Dust and wrinkles

I’m encountering new hurdles in producing my new cyanotype series and I’m not talking about birds targeting my contact glass, or geckos running over my drying prints. Suddenly I don’t have enough material to work on! So far I have had my negatives printed on transparents in Europe with the first batch for this particular series made last September when I was on a short trip. Now, it appears, the same printing company has let me down at the very last minute. I had sent the files over – it actually took me a day or so to send 25 photographs with these bad connections – and yesterday a friend was going to pick them up just a day before his trip to Senegal and discovered that the war had not been done.

Living in the Sahel region has its benefits: throughout the year you have a lot of sun, which is just great for developing your photos. Then in August & September you may have a couple of days when there is no time to even think about photography because you’re either busy trying to prevent the rain from entering the house, or you are busy trying to remove all that water that has just flooded in. Then in winter months, on and off, you have days like today with so much dust that can barely see the sun. With the help of a strong wind from the east the red dust finds its way in through almost anything; in the case of this house it’s mostly from between the doors and thresholds. Sweeping is an almost laughable exercise, because when you are finished you need to start all over as new dust has just landed when you turned your back. No chance for developing photographs on days like this – or even taking any photos! It’s just better to stay indoors and avoid asthma. I did adventure outdoors today on one occasion though, with high hopes that now that my friend’s luggage will not have my negatives in it, I would be able to get them from a local print shop. As a test, this is what I got:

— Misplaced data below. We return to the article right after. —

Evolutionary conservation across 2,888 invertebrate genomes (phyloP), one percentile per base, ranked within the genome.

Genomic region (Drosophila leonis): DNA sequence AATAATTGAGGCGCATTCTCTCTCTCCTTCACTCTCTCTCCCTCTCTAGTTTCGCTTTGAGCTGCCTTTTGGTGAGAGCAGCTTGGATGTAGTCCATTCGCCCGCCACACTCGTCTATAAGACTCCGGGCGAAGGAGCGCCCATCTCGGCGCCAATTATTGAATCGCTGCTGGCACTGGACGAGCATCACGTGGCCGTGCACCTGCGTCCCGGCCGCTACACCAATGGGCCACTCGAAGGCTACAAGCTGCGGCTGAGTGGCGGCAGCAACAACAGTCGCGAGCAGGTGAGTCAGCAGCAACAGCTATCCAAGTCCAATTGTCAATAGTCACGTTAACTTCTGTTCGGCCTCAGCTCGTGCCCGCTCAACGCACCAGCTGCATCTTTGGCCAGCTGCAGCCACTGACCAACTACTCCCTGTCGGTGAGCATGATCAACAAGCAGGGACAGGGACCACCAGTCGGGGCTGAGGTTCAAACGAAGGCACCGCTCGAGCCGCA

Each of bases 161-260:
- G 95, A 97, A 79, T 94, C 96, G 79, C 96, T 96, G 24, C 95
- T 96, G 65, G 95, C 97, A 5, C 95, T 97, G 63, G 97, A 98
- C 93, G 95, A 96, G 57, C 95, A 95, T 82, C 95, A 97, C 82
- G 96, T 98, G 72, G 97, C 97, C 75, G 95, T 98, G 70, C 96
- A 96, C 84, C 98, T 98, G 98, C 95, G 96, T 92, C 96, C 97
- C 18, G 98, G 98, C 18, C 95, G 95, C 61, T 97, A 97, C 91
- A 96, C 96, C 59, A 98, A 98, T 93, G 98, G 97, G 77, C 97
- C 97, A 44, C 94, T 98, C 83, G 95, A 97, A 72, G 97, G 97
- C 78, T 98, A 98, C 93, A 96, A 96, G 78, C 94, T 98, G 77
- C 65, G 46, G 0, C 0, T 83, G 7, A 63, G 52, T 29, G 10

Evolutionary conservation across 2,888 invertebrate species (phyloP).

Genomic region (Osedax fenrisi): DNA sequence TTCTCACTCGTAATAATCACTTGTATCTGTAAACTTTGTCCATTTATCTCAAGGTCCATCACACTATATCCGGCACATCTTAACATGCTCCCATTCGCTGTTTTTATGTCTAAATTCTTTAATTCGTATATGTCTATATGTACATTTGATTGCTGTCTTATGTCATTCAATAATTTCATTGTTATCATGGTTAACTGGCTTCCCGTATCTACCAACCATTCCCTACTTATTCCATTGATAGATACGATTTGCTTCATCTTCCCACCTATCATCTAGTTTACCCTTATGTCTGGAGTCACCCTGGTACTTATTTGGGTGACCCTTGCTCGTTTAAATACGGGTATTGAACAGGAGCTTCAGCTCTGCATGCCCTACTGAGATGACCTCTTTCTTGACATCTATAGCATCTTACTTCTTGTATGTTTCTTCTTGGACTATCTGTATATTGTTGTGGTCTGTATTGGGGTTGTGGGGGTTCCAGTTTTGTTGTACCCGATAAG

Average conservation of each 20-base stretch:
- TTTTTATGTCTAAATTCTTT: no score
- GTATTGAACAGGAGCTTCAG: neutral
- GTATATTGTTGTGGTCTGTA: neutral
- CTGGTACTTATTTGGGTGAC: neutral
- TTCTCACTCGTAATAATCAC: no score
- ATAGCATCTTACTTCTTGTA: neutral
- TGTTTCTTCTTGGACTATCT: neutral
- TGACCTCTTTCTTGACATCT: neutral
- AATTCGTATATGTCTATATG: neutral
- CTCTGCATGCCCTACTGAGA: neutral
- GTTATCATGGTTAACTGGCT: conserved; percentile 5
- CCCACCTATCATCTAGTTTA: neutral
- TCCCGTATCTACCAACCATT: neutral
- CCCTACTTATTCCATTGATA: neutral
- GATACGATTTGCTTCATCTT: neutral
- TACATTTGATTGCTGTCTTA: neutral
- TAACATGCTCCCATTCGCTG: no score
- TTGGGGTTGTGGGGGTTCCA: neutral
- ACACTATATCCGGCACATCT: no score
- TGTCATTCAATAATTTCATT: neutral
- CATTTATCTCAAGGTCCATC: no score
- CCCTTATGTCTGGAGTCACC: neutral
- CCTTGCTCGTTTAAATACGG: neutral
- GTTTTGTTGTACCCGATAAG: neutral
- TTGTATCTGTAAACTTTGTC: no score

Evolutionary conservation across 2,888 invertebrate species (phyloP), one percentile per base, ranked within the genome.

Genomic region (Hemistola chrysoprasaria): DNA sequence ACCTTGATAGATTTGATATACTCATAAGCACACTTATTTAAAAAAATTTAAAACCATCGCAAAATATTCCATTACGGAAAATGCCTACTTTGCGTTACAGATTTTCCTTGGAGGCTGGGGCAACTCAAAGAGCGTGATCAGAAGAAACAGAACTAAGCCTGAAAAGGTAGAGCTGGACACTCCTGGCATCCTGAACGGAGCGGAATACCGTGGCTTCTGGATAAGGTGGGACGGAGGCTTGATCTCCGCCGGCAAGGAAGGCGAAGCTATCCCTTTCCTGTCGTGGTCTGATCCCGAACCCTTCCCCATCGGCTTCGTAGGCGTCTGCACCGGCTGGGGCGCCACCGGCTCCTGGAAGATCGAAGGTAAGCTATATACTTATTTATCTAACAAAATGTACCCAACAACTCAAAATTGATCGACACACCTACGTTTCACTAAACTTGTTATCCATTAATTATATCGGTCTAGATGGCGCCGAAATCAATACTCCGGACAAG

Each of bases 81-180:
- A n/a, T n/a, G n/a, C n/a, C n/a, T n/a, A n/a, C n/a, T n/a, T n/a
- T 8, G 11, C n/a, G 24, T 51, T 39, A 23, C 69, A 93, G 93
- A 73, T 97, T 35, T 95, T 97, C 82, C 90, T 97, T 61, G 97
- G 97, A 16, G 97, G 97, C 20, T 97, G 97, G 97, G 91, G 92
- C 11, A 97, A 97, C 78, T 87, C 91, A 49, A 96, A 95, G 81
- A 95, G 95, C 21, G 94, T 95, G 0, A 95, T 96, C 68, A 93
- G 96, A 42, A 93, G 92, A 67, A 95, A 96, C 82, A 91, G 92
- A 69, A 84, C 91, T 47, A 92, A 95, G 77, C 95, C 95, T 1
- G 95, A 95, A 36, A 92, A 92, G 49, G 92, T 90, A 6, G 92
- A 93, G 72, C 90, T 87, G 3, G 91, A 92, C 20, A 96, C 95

On a more positive note, this friend who is running the print shop is ready to turn the world over in hope of finding better transparents that would not melt in the process. Despite his admirable energy I may have to adjust my project time wise, which is fine, or I may have to make a quick trip to Dakar and look around for better transparents some time in early 2018. To be continued.. with Happy New year wishes to each and everyone!

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